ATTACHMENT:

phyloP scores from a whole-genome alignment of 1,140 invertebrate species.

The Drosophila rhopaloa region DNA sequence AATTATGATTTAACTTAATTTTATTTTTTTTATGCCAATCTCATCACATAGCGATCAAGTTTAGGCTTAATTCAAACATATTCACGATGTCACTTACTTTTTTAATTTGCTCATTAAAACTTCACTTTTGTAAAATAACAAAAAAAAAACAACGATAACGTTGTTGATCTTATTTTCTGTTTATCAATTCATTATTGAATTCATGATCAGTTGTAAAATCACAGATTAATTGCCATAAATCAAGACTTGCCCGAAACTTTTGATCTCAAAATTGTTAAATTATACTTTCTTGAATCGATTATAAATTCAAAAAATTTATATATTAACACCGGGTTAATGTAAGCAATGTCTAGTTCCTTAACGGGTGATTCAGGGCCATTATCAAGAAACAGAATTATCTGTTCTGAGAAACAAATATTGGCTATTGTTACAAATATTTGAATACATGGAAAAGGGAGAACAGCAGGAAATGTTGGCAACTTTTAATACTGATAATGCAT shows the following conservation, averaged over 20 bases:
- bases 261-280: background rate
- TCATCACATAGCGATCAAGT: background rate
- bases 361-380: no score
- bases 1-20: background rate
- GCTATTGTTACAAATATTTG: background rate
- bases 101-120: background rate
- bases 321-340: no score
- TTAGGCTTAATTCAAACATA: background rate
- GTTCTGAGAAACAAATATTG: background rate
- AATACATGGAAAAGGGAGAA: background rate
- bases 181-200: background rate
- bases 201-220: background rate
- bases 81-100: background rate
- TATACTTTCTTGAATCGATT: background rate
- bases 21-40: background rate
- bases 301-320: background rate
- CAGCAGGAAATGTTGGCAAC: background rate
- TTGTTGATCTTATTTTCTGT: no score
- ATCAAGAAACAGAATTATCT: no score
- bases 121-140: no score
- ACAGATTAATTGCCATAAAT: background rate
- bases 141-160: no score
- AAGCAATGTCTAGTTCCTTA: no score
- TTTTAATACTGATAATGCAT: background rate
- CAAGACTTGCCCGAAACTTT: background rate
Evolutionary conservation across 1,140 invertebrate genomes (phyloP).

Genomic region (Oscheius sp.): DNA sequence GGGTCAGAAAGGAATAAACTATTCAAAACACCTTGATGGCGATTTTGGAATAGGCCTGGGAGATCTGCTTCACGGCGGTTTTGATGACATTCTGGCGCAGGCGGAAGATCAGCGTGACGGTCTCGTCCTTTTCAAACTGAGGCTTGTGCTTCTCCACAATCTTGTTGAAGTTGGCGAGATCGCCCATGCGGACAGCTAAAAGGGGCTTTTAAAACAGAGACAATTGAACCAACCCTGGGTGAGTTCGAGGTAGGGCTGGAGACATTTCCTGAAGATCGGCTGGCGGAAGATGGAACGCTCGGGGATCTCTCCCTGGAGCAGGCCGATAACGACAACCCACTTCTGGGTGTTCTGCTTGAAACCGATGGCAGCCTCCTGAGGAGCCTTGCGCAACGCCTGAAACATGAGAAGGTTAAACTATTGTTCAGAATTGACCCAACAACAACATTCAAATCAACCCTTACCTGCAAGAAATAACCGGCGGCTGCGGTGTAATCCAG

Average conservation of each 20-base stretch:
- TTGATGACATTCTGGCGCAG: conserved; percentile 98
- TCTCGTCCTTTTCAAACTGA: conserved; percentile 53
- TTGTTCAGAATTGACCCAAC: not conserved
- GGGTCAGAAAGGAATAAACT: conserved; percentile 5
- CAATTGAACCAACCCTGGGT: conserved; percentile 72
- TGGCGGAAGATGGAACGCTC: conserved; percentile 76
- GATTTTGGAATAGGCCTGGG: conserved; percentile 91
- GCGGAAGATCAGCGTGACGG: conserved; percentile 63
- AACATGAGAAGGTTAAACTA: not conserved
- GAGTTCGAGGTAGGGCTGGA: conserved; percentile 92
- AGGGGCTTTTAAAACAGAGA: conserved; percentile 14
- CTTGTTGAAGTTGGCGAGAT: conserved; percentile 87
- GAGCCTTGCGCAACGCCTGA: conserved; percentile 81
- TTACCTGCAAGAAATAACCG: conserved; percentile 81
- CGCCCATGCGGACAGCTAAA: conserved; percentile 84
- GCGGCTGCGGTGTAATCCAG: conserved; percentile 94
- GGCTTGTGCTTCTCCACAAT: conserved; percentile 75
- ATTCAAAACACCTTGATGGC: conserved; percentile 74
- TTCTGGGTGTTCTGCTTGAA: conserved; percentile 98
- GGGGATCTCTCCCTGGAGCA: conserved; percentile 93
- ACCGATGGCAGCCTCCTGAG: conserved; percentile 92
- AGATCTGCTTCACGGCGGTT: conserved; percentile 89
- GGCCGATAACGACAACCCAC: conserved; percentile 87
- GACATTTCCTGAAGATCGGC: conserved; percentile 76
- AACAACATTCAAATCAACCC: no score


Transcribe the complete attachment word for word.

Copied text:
phyloP scores from a whole-genome alignment of 1,140 invertebrate species.

The Drosophila rhopaloa region DNA sequence AATTATGATTTAACTTAATTTTATTTTTTTTATGCCAATCTCATCACATAGCGATCAAGTTTAGGCTTAATTCAAACATATTCACGATGTCACTTACTTTTTTAATTTGCTCATTAAAACTTCACTTTTGTAAAATAACAAAAAAAAAACAACGATAACGTTGTTGATCTTATTTTCTGTTTATCAATTCATTATTGAATTCATGATCAGTTGTAAAATCACAGATTAATTGCCATAAATCAAGACTTGCCCGAAACTTTTGATCTCAAAATTGTTAAATTATACTTTCTTGAATCGATTATAAATTCAAAAAATTTATATATTAACACCGGGTTAATGTAAGCAATGTCTAGTTCCTTAACGGGTGATTCAGGGCCATTATCAAGAAACAGAATTATCTGTTCTGAGAAACAAATATTGGCTATTGTTACAAATATTTGAATACATGGAAAAGGGAGAACAGCAGGAAATGTTGGCAACTTTTAATACTGATAATGCAT shows the following conservation, averaged over 20 bases:
- bases 261-280: background rate
- TCATCACATAGCGATCAAGT: background rate
- bases 361-380: no score
- bases 1-20: background rate
- GCTATTGTTACAAATATTTG: background rate
- bases 101-120: background rate
- bases 321-340: no score
- TTAGGCTTAATTCAAACATA: background rate
- GTTCTGAGAAACAAATATTG: background rate
- AATACATGGAAAAGGGAGAA: background rate
- bases 181-200: background rate
- bases 201-220: background rate
- bases 81-100: background rate
- TATACTTTCTTGAATCGATT: background rate
- bases 21-40: background rate
- bases 301-320: background rate
- CAGCAGGAAATGTTGGCAAC: background rate
- TTGTTGATCTTATTTTCTGT: no score
- ATCAAGAAACAGAATTATCT: no score
- bases 121-140: no score
- ACAGATTAATTGCCATAAAT: background rate
- bases 141-160: no score
- AAGCAATGTCTAGTTCCTTA: no score
- TTTTAATACTGATAATGCAT: background rate
- CAAGACTTGCCCGAAACTTT: background rate
Evolutionary conservation across 1,140 invertebrate genomes (phyloP).

Genomic region (Oscheius sp.): DNA sequence GGGTCAGAAAGGAATAAACTATTCAAAACACCTTGATGGCGATTTTGGAATAGGCCTGGGAGATCTGCTTCACGGCGGTTTTGATGACATTCTGGCGCAGGCGGAAGATCAGCGTGACGGTCTCGTCCTTTTCAAACTGAGGCTTGTGCTTCTCCACAATCTTGTTGAAGTTGGCGAGATCGCCCATGCGGACAGCTAAAAGGGGCTTTTAAAACAGAGACAATTGAACCAACCCTGGGTGAGTTCGAGGTAGGGCTGGAGACATTTCCTGAAGATCGGCTGGCGGAAGATGGAACGCTCGGGGATCTCTCCCTGGAGCAGGCCGATAACGACAACCCACTTCTGGGTGTTCTGCTTGAAACCGATGGCAGCCTCCTGAGGAGCCTTGCGCAACGCCTGAAACATGAGAAGGTTAAACTATTGTTCAGAATTGACCCAACAACAACATTCAAATCAACCCTTACCTGCAAGAAATAACCGGCGGCTGCGGTGTAATCCAG

Average conservation of each 20-base stretch:
- TTGATGACATTCTGGCGCAG: conserved; percentile 98
- TCTCGTCCTTTTCAAACTGA: conserved; percentile 53
- TTGTTCAGAATTGACCCAAC: not conserved
- GGGTCAGAAAGGAATAAACT: conserved; percentile 5
- CAATTGAACCAACCCTGGGT: conserved; percentile 72
- TGGCGGAAGATGGAACGCTC: conserved; percentile 76
- GATTTTGGAATAGGCCTGGG: conserved; percentile 91
- GCGGAAGATCAGCGTGACGG: conserved; percentile 63
- AACATGAGAAGGTTAAACTA: not conserved
- GAGTTCGAGGTAGGGCTGGA: conserved; percentile 92
- AGGGGCTTTTAAAACAGAGA: conserved; percentile 14
- CTTGTTGAAGTTGGCGAGAT: conserved; percentile 87
- GAGCCTTGCGCAACGCCTGA: conserved; percentile 81
- TTACCTGCAAGAAATAACCG: conserved; percentile 81
- CGCCCATGCGGACAGCTAAA: conserved; percentile 84
- GCGGCTGCGGTGTAATCCAG: conserved; percentile 94
- GGCTTGTGCTTCTCCACAAT: conserved; percentile 75
- ATTCAAAACACCTTGATGGC: conserved; percentile 74
- TTCTGGGTGTTCTGCTTGAA: conserved; percentile 98
- GGGGATCTCTCCCTGGAGCA: conserved; percentile 93
- ACCGATGGCAGCCTCCTGAG: conserved; percentile 92
- AGATCTGCTTCACGGCGGTT: conserved; percentile 89
- GGCCGATAACGACAACCCAC: conserved; percentile 87
- GACATTTCCTGAAGATCGGC: conserved; percentile 76
- AACAACATTCAAATCAACCC: no score